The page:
Langley’s tiny teachers celebrate

The Roots of Empathy program is growing in Langley schools

The world’s youngest teachers celebrated another year of teaching social and emotional learning to Langley’s elementary students. Five ‘tiny teachers’ and their caregivers who participated in the Roots of Empathy program were at the year-end celebration that includes tummy time, playing and interacting and a thank yous in the library of Blacklock Fine Arts School May 31.

There is a lot to celebrate too.

The Roots Of Empathy program is growing in Langley. This year, it ran eight programs. Regional co-ordinator Adrianna Austin said they hope to have 18 programs for the 2017/18 school year.

Roots of Empathy is hosting instructor training at the end of August and plan to train 10 elementary resource teachers to each deliver a program at 10 elementary schools, said Austin.

Babies who take part in the program start out between two to four months of age and will make nine visits to a classroom in a year.

The Roots of Empathy trained instructor makes an additional 18 visits to the classroom. During these visits the instructor coaches students to observe the baby’s development and to label the baby’s feelings and intentions.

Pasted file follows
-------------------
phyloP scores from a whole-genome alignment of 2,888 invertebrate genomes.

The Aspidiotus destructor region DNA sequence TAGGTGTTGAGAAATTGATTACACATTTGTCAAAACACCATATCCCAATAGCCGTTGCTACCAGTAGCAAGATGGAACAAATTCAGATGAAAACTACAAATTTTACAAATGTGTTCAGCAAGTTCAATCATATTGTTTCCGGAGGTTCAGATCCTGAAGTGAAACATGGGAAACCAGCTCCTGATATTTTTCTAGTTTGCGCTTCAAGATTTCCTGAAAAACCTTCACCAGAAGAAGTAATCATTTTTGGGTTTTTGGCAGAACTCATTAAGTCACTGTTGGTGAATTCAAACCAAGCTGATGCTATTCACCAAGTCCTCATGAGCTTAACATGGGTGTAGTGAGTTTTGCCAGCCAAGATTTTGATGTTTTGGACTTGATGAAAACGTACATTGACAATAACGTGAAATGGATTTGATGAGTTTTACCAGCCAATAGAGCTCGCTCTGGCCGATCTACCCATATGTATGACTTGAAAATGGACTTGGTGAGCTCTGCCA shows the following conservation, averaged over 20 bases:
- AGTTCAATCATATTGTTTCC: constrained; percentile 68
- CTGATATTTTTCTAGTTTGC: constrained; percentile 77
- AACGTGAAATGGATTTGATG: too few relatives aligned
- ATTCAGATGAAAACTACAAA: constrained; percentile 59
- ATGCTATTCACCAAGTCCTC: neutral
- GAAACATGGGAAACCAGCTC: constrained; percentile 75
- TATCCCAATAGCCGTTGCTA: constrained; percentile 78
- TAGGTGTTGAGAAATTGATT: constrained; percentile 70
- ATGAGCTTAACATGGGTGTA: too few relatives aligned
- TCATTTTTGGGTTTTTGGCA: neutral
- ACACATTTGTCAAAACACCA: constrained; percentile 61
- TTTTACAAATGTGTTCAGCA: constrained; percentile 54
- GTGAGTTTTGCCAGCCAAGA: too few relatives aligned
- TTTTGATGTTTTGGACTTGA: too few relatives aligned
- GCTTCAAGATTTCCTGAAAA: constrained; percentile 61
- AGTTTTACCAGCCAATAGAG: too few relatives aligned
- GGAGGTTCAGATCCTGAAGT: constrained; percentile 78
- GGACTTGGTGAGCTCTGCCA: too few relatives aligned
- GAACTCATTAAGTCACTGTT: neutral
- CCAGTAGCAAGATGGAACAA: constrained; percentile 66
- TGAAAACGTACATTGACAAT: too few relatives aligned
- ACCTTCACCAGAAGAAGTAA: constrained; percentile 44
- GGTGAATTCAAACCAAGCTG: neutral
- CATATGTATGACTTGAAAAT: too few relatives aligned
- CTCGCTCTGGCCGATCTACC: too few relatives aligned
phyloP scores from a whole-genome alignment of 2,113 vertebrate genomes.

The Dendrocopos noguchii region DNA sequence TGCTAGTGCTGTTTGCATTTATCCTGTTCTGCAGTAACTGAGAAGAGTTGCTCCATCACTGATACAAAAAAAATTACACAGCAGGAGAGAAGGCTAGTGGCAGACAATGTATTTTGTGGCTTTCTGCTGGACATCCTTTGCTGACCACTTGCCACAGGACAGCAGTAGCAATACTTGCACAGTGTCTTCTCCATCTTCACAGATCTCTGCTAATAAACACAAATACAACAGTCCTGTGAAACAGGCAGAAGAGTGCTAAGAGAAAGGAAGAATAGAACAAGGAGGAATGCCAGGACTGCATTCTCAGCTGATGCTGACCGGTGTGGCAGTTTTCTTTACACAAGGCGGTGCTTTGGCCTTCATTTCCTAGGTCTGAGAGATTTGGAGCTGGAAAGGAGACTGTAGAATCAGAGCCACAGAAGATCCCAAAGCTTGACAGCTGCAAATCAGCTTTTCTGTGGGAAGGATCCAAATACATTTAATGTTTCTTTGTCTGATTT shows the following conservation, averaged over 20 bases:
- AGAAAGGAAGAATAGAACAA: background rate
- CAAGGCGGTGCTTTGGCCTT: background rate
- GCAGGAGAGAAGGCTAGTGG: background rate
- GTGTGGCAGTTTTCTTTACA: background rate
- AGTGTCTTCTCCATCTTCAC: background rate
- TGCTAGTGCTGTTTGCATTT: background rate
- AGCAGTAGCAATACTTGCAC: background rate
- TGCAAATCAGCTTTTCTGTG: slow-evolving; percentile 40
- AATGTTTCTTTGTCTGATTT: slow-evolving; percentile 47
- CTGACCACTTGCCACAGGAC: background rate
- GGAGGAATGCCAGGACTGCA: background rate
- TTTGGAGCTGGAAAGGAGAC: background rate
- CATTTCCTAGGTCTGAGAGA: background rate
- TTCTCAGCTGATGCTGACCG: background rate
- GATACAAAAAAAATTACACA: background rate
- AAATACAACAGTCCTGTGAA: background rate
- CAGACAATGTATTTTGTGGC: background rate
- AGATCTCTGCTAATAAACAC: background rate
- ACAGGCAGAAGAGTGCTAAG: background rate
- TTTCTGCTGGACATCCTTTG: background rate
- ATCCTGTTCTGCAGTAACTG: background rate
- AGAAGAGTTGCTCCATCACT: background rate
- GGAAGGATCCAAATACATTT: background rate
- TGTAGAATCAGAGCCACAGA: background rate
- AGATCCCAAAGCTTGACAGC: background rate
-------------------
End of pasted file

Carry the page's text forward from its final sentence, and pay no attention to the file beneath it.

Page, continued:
The baby is the catalyst that helps young students identify and reflect on their own feelings and feelings of others. The program has proven to increase social and emotional competence.

They may be the tiniest teachers in Langley’s school system, but the impact they are making in young students’ lives is huge. SEE LAST YEAR’S STORY HERE

Babies and their moms visit Langley elementary school classrooms, bringing the Roots of Empathy program to primary students with the idea that they, in turn, will become more empathetic, caring people because of it.

Research on the Roots of Empathy program has demonstrated that the students who participate in this program display lower levels of aggression and higher levels of pro-social behavior (sharing, caring, etc.) than their peers who do not receive the program.

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